Dissidents in Turkey's nationalist opposition blame AKP for legal limbo

ANKARA (Reuters) - Dissidents in Turkey’s nationalist opposition accused the government on Saturday of interfering in an internal party dispute that could end up jeopardizing President Tayyip Erdogan’s plans for more power.

Nationalist Movement Party (MHP) leader Devlet Bahceli addresses his party's lawmakers during a meeting at the Turkish parliament in Ankara, Turkey May 10, 2016. REUTERS/Stringer

Several hundred members of the Nationalist Movement Party (MHP) have launched a bid to oust Devlet Bahceli, leader for much of the last two decades, and to do so they need to change party rules at a special congress they want to hold on Sunday.

Four leaders of the revolt, including former interior minister Meral Aksener, issued a statement accusing Erdogan’s AK Party of intervening to try to block the special congress.

Bahceli’s faction sought an injunction to block the meeting but an Ankara court upheld the dissidents’ countersuit. Only minutes later, state-broadcaster TRT reported verdicts from two other local courts that would halt the congress.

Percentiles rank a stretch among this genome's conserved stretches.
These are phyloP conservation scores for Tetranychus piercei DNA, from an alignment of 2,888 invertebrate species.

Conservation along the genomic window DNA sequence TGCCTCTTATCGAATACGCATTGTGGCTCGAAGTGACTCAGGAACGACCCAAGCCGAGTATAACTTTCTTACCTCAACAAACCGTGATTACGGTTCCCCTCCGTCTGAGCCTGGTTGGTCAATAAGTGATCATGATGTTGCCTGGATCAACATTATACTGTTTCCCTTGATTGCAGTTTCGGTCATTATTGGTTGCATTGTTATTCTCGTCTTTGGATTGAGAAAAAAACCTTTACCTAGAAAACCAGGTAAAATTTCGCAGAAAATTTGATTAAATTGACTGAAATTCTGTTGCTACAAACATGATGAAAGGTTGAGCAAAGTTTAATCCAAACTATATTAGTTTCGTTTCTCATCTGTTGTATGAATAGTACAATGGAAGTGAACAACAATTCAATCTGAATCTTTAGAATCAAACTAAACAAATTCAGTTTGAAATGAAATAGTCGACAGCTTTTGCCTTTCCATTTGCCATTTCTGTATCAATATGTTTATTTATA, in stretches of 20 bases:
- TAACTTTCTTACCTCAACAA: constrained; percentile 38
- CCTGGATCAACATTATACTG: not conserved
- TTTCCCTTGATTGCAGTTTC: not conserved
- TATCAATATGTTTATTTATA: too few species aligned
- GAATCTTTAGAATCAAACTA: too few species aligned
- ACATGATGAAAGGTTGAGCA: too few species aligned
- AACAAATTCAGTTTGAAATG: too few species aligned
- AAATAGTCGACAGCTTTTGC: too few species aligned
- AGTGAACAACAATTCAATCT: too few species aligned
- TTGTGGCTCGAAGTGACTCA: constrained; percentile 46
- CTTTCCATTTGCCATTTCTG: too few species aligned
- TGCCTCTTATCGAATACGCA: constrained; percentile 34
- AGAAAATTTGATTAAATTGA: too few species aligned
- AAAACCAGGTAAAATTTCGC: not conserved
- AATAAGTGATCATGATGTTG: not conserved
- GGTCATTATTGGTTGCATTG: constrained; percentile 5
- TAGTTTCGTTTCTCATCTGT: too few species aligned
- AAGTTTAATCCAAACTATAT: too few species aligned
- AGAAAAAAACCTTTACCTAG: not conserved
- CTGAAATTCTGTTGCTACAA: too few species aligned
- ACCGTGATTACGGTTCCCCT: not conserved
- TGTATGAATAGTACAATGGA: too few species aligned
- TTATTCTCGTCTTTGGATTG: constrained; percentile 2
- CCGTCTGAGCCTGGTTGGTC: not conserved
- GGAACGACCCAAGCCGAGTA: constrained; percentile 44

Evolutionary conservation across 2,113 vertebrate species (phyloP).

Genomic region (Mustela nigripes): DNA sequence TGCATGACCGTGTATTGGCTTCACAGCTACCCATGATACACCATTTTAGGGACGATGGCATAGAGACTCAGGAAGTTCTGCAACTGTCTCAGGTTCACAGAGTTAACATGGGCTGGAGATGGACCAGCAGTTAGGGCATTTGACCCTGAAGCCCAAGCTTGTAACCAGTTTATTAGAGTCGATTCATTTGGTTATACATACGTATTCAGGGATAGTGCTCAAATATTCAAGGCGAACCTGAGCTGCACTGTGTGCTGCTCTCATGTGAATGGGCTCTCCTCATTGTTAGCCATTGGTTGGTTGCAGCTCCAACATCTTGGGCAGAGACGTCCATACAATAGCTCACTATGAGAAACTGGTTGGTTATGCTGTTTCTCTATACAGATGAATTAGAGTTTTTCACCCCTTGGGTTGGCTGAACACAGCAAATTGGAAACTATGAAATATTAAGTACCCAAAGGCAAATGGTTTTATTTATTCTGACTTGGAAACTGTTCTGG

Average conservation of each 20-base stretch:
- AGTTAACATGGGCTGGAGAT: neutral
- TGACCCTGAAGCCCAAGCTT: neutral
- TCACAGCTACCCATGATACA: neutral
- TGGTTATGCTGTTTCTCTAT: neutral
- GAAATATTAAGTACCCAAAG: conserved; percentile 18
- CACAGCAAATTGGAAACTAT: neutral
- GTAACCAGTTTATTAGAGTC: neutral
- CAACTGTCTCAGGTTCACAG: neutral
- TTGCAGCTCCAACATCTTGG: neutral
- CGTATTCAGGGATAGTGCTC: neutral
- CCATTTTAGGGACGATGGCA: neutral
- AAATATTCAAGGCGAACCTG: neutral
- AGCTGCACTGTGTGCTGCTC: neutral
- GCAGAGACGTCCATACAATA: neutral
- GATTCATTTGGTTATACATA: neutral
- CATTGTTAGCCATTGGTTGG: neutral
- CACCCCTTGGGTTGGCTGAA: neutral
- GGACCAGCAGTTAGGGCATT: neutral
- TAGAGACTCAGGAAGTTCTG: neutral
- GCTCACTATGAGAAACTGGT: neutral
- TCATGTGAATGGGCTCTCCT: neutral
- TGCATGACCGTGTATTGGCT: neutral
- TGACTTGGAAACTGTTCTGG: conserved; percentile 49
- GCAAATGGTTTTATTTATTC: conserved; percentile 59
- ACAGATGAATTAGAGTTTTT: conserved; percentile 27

The MHP’s dispute could be crucial for Erdogan because he needs its help to amend the constitution and give him more power. Dissident leader Aksener opposes that and polls say she could double support for MHP if she ousts Bahceli.

The AKP has increased its influence over the courts in recent years and its opponents say the legal chaos surrounding the congress results from its efforts to keep Bahceli in power.

“This is a direct intervention from the AK Party and government to the MHP congress and it is unacceptable,” the dissidents said in a statement.

They added that they would turn up at the hotel where the congress was scheduled to take place on Sunday.

Bahceli has led the MHP for much of the last two decades. His party won about 12 percent of the general election last November, getting 40 seats in parliament whose votes the AKP needs to call a referendum to amend the constitution.

Bahceli loyalists seem willing to do this, but Aksener, a former interior minister, has vowed she would defend Turkey’s current parliamentary system and oppose Erdogan’s plan.

AKP officials reject any suggestions that the government or ruling party is influencing the courts, or that the MHP’s leadership battle and AKP efforts to win its support on constitutional change are in any way linked.

Reporting by Ercan Gurses in Ankara; Writing by Seda Sezer; Editing by Tom Heneghan